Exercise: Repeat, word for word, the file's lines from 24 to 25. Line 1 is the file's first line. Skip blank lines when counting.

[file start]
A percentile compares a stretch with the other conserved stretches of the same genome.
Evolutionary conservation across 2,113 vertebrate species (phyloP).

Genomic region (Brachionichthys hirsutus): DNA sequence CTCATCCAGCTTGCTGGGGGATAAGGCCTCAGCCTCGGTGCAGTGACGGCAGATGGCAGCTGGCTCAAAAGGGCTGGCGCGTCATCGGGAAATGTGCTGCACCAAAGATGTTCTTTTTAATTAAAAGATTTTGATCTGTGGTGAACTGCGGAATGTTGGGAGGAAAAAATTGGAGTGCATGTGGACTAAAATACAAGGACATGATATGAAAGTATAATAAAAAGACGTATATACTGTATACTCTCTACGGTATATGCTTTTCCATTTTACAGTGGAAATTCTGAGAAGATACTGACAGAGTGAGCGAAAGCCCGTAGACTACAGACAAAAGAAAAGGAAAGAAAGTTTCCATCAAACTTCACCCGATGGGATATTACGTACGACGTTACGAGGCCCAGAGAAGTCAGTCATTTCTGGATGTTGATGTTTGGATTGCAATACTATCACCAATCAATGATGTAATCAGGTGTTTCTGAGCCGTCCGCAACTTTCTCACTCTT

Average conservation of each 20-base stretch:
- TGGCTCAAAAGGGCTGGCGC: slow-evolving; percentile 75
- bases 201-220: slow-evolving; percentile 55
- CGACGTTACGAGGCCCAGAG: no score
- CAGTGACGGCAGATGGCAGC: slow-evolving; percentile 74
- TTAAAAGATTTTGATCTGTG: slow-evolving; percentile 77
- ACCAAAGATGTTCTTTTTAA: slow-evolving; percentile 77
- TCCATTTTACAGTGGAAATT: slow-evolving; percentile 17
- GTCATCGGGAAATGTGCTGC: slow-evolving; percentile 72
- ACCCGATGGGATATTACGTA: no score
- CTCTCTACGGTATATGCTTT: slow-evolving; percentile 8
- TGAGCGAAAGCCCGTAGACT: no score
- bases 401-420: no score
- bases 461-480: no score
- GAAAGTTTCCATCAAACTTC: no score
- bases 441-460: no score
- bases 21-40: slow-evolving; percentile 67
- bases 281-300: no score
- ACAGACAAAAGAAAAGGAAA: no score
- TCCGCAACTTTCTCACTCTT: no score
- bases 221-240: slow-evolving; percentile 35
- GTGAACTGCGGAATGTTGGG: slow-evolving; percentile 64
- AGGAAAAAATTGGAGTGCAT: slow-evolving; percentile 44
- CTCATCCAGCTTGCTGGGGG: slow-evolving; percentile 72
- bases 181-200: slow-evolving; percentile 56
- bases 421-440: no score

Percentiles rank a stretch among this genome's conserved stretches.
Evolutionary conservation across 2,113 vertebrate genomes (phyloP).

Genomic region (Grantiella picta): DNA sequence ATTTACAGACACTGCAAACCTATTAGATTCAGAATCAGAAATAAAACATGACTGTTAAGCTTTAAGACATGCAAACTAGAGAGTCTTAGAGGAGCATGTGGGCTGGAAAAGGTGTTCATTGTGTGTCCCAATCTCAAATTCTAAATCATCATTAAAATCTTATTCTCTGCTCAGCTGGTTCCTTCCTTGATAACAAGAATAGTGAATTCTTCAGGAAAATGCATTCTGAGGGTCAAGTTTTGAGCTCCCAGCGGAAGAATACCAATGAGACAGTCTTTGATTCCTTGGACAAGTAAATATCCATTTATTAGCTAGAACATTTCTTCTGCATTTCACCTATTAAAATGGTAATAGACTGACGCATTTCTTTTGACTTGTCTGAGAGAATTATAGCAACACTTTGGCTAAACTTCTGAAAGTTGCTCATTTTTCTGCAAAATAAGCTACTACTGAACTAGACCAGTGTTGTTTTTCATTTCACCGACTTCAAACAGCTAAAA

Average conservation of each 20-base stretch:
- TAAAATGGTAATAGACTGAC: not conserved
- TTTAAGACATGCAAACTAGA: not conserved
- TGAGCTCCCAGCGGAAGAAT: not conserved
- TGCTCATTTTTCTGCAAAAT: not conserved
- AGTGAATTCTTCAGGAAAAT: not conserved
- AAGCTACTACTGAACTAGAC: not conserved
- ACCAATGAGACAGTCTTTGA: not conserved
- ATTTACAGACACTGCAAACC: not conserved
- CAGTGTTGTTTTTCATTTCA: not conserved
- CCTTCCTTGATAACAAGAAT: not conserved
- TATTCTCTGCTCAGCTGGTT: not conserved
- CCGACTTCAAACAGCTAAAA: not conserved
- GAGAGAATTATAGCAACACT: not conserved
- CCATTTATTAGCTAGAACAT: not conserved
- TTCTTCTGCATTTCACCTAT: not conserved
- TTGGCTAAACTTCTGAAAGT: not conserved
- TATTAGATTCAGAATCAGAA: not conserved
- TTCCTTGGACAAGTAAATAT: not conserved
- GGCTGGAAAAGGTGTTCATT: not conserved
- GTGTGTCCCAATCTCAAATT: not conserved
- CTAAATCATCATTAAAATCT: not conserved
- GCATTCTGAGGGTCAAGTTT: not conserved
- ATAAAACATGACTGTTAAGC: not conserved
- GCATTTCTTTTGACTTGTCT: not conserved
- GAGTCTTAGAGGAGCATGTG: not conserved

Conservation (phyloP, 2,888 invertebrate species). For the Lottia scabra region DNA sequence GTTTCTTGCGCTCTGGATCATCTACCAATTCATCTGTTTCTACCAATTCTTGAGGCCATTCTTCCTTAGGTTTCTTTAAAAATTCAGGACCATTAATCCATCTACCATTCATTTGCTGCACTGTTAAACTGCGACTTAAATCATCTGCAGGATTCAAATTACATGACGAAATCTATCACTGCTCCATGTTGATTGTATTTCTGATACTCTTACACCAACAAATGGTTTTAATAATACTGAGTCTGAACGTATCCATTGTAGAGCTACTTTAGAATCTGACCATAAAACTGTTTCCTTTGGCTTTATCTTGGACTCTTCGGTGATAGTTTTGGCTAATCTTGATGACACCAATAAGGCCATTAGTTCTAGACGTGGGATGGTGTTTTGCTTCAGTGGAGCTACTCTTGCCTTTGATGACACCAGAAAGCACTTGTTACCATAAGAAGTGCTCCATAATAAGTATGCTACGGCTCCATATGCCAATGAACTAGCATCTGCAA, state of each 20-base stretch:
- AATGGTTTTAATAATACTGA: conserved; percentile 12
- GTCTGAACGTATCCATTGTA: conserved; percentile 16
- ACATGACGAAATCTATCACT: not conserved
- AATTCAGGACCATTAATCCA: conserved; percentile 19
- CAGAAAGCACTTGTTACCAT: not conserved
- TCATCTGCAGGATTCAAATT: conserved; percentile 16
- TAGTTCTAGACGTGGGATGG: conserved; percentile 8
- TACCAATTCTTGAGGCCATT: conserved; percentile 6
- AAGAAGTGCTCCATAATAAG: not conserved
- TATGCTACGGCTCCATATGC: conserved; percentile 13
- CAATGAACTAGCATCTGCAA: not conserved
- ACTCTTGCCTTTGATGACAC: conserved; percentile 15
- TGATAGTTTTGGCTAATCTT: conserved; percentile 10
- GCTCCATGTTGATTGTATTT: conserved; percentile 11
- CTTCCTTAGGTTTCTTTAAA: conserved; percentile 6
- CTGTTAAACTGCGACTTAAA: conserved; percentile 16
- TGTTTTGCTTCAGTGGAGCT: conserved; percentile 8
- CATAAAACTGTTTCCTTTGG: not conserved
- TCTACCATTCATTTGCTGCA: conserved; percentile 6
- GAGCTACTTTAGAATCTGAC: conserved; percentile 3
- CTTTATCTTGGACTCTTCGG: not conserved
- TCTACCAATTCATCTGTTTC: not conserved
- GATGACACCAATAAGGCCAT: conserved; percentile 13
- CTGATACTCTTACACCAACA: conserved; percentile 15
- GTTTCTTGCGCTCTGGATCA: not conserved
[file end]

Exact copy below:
- bases 221-240: slow-evolving; percentile 35
- GTGAACTGCGGAATGTTGGG: slow-evolving; percentile 64